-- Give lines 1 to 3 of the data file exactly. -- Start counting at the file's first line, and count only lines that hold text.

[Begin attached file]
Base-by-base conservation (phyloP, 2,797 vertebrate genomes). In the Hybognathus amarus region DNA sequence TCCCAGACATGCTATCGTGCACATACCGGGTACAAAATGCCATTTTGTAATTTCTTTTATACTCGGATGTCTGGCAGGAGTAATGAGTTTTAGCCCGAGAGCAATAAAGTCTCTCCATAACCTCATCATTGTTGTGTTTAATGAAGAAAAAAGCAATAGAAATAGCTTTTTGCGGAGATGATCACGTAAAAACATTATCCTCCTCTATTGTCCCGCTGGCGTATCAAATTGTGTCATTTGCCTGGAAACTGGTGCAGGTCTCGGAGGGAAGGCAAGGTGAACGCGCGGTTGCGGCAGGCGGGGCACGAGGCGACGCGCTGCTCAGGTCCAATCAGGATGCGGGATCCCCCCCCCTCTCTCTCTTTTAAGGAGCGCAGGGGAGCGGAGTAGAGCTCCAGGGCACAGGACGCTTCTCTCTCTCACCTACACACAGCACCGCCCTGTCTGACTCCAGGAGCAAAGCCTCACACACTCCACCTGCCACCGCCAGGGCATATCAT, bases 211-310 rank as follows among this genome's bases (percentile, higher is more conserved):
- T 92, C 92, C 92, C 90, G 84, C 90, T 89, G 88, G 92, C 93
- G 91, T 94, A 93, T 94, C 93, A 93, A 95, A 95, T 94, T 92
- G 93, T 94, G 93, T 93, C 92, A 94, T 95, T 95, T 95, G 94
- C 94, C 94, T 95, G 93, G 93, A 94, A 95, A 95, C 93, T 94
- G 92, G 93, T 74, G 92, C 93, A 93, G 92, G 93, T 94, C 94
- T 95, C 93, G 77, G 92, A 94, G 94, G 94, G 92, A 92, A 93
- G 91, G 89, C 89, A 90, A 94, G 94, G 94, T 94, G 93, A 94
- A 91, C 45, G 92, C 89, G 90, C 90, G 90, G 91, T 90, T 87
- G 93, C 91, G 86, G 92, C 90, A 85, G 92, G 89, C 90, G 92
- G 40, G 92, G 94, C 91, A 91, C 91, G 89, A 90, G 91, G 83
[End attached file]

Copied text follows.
Base-by-base conservation (phyloP, 2,797 vertebrate genomes). In the Hybognathus amarus region DNA sequence TCCCAGACATGCTATCGTGCACATACCGGGTACAAAATGCCATTTTGTAATTTCTTTTATACTCGGATGTCTGGCAGGAGTAATGAGTTTTAGCCCGAGAGCAATAAAGTCTCTCCATAACCTCATCATTGTTGTGTTTAATGAAGAAAAAAGCAATAGAAATAGCTTTTTGCGGAGATGATCACGTAAAAACATTATCCTCCTCTATTGTCCCGCTGGCGTATCAAATTGTGTCATTTGCCTGGAAACTGGTGCAGGTCTCGGAGGGAAGGCAAGGTGAACGCGCGGTTGCGGCAGGCGGGGCACGAGGCGACGCGCTGCTCAGGTCCAATCAGGATGCGGGATCCCCCCCCCTCTCTCTCTTTTAAGGAGCGCAGGGGAGCGGAGTAGAGCTCCAGGGCACAGGACGCTTCTCTCTCTCACCTACACACAGCACCGCCCTGTCTGACTCCAGGAGCAAAGCCTCACACACTCCACCTGCCACCGCCAGGGCATATCAT, bases 211-310 rank as follows among this genome's bases (percentile, higher is more conserved):
- T 92, C 92, C 92, C 90, G 84, C 90, T 89, G 88, G 92, C 93
- G 91, T 94, A 93, T 94, C 93, A 93, A 95, A 95, T 94, T 92